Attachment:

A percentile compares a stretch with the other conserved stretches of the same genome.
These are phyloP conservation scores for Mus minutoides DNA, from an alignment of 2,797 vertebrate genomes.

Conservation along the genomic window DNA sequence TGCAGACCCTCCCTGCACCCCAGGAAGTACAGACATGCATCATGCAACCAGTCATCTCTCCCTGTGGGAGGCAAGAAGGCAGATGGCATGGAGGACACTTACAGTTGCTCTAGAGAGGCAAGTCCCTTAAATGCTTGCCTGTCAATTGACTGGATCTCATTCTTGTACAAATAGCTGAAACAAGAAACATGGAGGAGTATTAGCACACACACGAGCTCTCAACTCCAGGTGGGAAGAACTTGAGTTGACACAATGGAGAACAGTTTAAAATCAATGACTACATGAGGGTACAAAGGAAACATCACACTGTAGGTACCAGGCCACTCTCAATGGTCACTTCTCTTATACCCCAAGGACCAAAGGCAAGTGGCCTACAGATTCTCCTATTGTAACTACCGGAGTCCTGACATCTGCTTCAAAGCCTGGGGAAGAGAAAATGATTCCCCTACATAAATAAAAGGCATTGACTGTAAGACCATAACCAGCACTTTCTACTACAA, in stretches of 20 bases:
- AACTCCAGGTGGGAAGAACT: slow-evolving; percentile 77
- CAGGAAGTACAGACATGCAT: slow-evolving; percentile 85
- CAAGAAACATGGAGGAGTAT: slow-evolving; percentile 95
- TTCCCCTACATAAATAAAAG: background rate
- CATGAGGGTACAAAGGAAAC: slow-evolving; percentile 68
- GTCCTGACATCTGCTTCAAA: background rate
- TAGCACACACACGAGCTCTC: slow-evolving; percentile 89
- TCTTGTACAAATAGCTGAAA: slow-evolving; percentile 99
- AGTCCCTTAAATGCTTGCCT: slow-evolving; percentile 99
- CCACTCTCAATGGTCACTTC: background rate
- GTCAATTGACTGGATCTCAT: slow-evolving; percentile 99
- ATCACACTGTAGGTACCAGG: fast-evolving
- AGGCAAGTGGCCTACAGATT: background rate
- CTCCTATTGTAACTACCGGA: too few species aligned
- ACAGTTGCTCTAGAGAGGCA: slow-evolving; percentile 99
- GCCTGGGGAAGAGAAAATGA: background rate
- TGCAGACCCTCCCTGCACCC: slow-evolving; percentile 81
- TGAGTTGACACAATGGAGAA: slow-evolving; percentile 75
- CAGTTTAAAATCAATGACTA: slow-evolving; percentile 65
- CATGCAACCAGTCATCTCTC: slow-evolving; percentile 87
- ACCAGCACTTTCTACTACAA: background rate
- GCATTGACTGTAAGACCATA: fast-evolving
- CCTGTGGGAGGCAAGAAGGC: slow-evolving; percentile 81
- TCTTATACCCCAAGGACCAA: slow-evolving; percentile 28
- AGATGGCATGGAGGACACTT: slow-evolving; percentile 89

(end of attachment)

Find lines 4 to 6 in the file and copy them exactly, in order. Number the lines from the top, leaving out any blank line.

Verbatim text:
- AACTCCAGGTGGGAAGAACT: slow-evolving; percentile 77
- CAGGAAGTACAGACATGCAT: slow-evolving; percentile 85
- CAAGAAACATGGAGGAGTAT: slow-evolving; percentile 95